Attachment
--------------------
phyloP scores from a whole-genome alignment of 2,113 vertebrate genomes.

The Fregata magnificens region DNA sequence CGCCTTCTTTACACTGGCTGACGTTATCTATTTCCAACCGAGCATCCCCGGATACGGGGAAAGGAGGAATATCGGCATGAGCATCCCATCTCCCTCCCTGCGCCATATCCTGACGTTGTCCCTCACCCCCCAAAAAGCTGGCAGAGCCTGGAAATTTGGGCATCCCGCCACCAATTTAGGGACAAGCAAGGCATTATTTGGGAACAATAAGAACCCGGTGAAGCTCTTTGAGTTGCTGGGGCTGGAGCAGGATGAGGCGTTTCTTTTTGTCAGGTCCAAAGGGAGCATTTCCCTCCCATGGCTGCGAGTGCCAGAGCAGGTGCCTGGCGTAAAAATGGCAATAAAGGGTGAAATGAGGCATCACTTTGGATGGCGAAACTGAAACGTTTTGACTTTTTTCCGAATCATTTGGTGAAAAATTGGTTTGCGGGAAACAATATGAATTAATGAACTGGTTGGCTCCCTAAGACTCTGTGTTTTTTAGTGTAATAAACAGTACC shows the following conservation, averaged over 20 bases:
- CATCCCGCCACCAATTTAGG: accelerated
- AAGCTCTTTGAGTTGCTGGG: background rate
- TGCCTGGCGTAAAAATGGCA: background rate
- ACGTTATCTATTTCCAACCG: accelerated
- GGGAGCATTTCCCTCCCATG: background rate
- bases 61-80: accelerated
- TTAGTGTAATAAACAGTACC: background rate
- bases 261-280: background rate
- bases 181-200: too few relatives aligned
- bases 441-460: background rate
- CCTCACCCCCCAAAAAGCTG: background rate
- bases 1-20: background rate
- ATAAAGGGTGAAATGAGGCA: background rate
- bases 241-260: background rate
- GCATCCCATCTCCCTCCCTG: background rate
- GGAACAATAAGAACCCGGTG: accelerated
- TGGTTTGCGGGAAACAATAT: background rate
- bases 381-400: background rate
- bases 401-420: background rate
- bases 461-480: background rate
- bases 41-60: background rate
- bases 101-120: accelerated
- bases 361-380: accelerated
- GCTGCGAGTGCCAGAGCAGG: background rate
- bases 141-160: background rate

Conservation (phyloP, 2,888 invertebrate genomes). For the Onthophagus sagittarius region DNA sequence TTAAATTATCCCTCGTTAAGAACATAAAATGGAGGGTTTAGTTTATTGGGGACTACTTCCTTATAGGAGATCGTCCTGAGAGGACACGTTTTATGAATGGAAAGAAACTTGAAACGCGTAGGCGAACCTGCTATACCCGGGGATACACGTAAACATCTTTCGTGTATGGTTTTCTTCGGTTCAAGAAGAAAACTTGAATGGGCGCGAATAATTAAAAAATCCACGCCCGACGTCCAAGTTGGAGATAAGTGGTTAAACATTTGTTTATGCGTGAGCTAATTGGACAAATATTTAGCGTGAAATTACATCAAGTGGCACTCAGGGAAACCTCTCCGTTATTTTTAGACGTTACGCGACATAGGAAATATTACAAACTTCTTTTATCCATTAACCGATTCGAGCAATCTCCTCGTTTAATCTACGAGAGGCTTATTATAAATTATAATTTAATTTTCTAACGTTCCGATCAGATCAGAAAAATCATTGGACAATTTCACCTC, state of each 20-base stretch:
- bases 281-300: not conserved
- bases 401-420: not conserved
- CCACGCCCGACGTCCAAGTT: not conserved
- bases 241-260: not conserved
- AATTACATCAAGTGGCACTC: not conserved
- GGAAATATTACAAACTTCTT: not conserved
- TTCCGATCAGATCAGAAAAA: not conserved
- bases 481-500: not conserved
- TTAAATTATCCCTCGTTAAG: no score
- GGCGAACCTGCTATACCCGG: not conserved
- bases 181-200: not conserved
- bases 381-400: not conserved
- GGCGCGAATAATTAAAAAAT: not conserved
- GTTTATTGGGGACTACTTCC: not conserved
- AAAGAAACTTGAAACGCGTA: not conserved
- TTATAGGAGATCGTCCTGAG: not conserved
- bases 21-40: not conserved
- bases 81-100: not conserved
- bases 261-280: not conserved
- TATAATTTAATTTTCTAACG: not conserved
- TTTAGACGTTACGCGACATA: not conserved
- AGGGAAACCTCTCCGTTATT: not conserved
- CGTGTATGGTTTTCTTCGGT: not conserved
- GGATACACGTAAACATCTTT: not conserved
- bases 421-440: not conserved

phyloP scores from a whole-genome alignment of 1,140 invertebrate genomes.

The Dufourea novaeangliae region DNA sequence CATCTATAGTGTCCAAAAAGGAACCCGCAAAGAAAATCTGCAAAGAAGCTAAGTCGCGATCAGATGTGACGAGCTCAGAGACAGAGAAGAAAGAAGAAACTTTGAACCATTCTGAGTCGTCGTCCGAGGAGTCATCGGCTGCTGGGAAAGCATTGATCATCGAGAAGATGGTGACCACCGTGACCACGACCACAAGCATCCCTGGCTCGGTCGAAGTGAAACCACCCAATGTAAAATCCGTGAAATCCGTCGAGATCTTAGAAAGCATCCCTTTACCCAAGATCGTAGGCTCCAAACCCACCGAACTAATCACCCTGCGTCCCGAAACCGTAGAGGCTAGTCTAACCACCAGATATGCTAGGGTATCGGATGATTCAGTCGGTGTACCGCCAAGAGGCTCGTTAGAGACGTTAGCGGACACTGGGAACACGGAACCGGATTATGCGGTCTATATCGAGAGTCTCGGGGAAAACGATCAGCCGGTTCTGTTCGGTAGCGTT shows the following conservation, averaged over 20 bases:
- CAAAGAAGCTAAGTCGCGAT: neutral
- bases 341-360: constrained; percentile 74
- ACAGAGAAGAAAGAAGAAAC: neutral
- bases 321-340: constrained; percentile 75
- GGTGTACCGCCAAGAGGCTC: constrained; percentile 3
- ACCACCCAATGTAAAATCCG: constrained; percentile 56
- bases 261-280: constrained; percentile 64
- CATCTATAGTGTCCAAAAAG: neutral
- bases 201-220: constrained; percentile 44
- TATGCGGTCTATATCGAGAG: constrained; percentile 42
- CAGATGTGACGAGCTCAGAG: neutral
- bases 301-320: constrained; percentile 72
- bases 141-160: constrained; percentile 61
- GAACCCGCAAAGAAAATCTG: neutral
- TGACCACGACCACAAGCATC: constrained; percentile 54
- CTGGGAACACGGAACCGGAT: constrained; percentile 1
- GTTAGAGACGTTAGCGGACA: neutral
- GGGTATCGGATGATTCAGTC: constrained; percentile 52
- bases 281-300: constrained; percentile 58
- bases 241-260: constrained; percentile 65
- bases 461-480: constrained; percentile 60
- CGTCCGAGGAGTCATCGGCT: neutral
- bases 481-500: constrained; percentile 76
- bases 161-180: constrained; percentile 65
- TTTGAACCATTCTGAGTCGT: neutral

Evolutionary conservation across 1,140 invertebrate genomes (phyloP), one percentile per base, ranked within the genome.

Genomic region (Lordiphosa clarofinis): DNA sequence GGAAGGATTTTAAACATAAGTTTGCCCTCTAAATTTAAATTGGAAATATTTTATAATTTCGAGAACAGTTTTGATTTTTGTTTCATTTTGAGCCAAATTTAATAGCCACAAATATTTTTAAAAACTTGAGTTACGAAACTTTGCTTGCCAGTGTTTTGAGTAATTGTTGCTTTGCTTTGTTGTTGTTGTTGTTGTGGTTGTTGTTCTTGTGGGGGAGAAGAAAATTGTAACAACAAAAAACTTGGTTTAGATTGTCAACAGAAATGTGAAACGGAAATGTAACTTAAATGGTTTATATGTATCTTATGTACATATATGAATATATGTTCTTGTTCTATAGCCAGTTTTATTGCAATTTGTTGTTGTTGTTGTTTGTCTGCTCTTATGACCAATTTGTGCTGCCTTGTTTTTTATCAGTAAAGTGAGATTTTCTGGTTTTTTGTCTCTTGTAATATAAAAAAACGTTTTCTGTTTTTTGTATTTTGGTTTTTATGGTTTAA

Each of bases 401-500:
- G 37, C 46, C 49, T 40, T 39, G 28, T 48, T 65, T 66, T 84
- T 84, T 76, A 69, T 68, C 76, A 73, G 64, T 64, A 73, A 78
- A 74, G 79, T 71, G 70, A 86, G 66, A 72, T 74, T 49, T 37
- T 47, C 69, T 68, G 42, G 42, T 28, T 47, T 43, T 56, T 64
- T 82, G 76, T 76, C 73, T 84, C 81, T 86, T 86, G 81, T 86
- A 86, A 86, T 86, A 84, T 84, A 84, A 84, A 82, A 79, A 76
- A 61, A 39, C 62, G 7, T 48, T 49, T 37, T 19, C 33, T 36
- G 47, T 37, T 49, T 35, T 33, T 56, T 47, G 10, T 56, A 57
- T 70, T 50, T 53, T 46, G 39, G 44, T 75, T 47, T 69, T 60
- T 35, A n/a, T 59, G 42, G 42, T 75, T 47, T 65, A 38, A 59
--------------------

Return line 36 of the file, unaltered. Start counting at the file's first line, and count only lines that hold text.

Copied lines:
- bases 481-500: not conserved